Maureen Forrester, contralto.
The stillness in the hall is riveting as the fourth movement begins. The whispered voice, making an ineffably sublime entrance, lays the opening phrase on our hearts, like someone placing a rose ever so gently on the coffin of a lover. A two-beat rest. Muted brass enter softly and play a melody with the most luxurious, choral-like harmony.
Maureen/Susan re-emerges with slightly increased volume, yet the same intense, understated emotion. The beauty is of such intensity that I’m hardly able to breath.
Do you understand …?
Yes, you don’t have to translate. “Man lies in deepest need. Man lies in deepest pain.”
And we do. I did. Now you do.
An oboe solo brings the first stanza to a serene conclusion.
A quickened tempo shifts the atmospherics toward a sort of pastoral light and then into an affirmation, composed and sung not just to express hope but also to assert a seemingly unequivocal conviction of heart and mind.
That’s right. Ich bin von Gott und will weider zu Gott.
I am breathing again, not from an infusion of oxygen, but to placate my consternation.
How can you write that when you’re not particularly religious? “I am from God and will return to God.” Do you believe that?
Well … it is the actual text of a poem from Des Knaben Wunderhorn …
So, you’re just using it for artistic purposes. You don’t really believe it.
I didn’t say that. I do believe in God … I guess, though I’m just not sure who or what God is …
But this profession of faith in God in the fourth movement is at such odds with the angst of the tortured soul in everything that has preceded it in the symphony. Is it that simple? You just say that you believe in God and eternal life and all the existential and spiritual questions are suddenly resolved? Give me a break.
We’re not done yet.
Gustav is right. The tranquility of the fourth movement is blown apart by the crashing, cacophonous opening of the fifth and final movement. People around me jump. Just as unexpectedly, the bravura fades into a complex and extended orchestral passage, initially very quiet and then giving way to full-bodied dynamism. Throughout both the soft and the blaring moments, there is an ethos of otherworldliness. At times, some of the brass is literally distant, playing offstage, their notes emerging as if from some far-off place. Eventually, the instrumentation resolves down to only a few horns, a flute, and a piccolo, offering a quiet and mystical fanfare. Leading to what?
Initially unaccompanied, the mass choir enters stunningly, at a whisper, with a prayerful interpretation of a resurrection-themed text. Gradually and gently, the orchestra, starting with strings, undergirds them as they give voice to a faith in the surety of immortal life.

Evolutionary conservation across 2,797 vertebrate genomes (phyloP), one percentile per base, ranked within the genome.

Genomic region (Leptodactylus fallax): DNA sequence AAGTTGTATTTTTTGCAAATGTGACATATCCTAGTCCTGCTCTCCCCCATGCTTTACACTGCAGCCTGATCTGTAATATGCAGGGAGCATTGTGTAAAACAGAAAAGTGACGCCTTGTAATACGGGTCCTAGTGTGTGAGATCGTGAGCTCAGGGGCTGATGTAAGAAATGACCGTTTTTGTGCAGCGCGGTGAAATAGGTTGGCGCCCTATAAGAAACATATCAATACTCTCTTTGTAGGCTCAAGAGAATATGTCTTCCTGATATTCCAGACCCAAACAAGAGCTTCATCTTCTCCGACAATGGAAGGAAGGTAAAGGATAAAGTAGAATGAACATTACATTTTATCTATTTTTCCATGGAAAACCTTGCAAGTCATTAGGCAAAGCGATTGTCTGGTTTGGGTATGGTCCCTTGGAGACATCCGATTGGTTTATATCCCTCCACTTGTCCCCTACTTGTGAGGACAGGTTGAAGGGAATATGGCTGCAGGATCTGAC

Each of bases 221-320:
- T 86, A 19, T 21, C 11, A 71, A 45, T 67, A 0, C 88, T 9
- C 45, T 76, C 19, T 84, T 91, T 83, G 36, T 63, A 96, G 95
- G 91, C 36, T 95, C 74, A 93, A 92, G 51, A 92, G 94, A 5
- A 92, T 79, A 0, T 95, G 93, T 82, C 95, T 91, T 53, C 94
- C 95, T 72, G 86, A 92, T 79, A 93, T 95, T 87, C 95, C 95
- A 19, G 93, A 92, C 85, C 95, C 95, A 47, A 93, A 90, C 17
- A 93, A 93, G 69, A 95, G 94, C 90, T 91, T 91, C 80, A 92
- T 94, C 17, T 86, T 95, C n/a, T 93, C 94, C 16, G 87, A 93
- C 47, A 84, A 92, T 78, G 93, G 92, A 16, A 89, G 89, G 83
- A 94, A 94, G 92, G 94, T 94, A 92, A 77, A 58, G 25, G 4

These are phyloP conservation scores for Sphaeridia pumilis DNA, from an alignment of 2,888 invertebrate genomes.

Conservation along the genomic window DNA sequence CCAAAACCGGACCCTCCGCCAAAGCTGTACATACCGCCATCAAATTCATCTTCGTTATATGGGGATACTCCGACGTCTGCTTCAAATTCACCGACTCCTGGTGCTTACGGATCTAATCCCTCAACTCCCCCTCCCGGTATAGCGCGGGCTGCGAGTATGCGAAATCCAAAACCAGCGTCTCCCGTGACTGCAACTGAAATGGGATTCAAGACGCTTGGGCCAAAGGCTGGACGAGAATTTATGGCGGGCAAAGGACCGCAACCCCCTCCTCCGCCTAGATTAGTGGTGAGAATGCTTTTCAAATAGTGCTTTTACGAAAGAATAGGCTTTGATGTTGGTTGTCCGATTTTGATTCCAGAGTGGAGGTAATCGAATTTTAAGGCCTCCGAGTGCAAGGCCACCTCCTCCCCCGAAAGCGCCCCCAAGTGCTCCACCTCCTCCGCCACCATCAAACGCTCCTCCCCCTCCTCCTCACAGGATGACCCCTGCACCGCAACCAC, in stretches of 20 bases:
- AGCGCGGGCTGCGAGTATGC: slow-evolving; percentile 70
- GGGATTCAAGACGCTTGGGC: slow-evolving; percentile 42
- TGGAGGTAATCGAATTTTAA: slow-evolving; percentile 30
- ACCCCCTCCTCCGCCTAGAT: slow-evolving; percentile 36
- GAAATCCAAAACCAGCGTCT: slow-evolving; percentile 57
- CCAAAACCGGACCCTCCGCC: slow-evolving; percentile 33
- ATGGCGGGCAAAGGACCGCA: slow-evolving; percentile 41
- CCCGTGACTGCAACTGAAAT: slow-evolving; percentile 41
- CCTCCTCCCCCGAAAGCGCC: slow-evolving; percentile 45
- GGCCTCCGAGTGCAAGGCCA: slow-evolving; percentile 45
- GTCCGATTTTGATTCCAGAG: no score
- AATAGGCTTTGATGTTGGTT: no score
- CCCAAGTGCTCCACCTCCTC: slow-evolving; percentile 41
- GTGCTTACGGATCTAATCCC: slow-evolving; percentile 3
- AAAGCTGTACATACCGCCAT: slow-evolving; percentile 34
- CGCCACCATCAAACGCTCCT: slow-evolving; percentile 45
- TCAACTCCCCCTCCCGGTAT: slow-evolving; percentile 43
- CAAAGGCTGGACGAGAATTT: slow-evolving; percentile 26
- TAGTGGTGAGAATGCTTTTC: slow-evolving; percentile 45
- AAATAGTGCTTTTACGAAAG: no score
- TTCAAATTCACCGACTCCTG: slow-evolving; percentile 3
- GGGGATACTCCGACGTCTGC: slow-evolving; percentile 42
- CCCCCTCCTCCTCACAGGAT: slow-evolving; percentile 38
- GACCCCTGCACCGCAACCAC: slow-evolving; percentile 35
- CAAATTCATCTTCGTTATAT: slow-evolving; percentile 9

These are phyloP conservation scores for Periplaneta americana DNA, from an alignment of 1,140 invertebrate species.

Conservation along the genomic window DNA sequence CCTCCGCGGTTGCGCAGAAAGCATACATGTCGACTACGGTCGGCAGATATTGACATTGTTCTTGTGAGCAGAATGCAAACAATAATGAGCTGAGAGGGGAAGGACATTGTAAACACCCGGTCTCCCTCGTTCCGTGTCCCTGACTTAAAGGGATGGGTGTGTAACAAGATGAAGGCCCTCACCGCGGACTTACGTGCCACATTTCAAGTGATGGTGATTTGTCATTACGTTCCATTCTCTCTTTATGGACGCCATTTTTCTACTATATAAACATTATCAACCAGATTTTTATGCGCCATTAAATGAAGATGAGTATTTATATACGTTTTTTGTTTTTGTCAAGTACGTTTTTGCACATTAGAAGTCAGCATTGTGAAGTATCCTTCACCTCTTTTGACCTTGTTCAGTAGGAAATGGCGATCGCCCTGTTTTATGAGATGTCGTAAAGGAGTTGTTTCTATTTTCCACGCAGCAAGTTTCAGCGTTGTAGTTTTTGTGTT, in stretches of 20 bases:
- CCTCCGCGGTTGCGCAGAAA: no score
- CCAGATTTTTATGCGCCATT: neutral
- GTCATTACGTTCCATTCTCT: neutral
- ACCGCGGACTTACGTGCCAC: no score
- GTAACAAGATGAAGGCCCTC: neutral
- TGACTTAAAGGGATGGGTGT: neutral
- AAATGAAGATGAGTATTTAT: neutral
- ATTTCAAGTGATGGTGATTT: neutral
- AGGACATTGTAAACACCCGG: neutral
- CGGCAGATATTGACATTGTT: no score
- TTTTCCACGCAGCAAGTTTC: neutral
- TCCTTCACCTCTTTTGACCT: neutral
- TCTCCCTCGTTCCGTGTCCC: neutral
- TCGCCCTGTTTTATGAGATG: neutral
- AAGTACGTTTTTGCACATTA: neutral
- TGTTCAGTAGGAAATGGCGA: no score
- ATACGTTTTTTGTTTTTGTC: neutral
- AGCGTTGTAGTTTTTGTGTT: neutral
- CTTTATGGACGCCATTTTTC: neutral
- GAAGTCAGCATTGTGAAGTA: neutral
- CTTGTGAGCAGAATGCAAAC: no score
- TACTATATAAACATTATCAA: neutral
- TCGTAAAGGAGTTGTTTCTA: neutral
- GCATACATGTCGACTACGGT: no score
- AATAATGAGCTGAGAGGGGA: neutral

I discovered that text quite unexpectedly. I was struggling with how to bring the symphony to a satisfying culmination when I attended a memorial service for my sometimes-mentor, sometimes-antagonist, the composer Hans von Bülow, who had died in Cairo on January 12, 1894. At the memorial service held for him in Hamburg a couple months later, a children’s chorus sang a very moving hymn using this text by Friedrich Klopstock. I knew, then and there, that this text gave me the solution to my dilemma about how to conclude the symphony.
Gustav, your musical accompaniment for it is so incredibly beautiful …
You may have been able to resolve your compositional dilemma, but I can’t as easily resolve my spiritual dilemmas.
We’re not done yet.
You said that before.
Listen now, my dear Tom, to the conclusion of the symphony, starting with this alto solo, then the lines by the soprano, and then the final two stanzas by the full chorus. This is no longer Klopstock’s poem. I wrote this text myself. I know it’s not the rigid, traditional theological interpretation. But it’s where I was at that moment in my life.
I am back in the here and now. Maureen Forrester is gone, laid to rest herself in June, three months after Jonathan. Now, sitting in Roy Thomson Hall on Thursday, September 23, 2010, I hear the actual corporeal voices of Susan Platts and Isabel Bayrakdarian, under the baton of Peter Oundjian:
O believe, my heart, O believe:
Nothing is lost with thee!
Thine is what thou hast desired!
What thou hast loved,
What thou hast fought for!
Thou wert not born in vain!
Hast not lived in vain,
Suffered in vain!
What has come into being
What has perished must rise again!
Cease from trembling!
Prepare thyself to live!
O Pain, thou piercer of all things!
From thee have I been wrested!
O Death! Thou masterer of all things!
Now art thou mastered!
With wings which I have won me,
In love’s fierce striving,
I shall soar upwards
to the light to which no eye has soared!
I shall die, to live!
Rise again, yea thou wilt rise again,
My heart, in the twinkling of an eye!
What thou has fought for
Shall lead thee to God!
The audience is on its feet applauding. I sit and stare straight ahead.
Auf wiedersehen, Mein Freund.
The steward, a small pile of discarded programs in her hands, stands for a few moments at the end of my row. Everyone else has left.
She coughs, quietly.
When I don’t look up, she says, softly and apologetically, “I’m sorry, sir. I’m going to have to ask you to leave.”
I nod and get up, holding onto the back of my chair for balance.
As I walk up the stairs to the exit door, I pause, turn around, and take one more look at the dark, deserted stage.
I am not the one leaving.
I am the one who has been left.
And left with a shattered heart.
A heart, which, I hope and pray, ‘wilt rise again’. Someday.
I walk down through the lobby and out into the night air.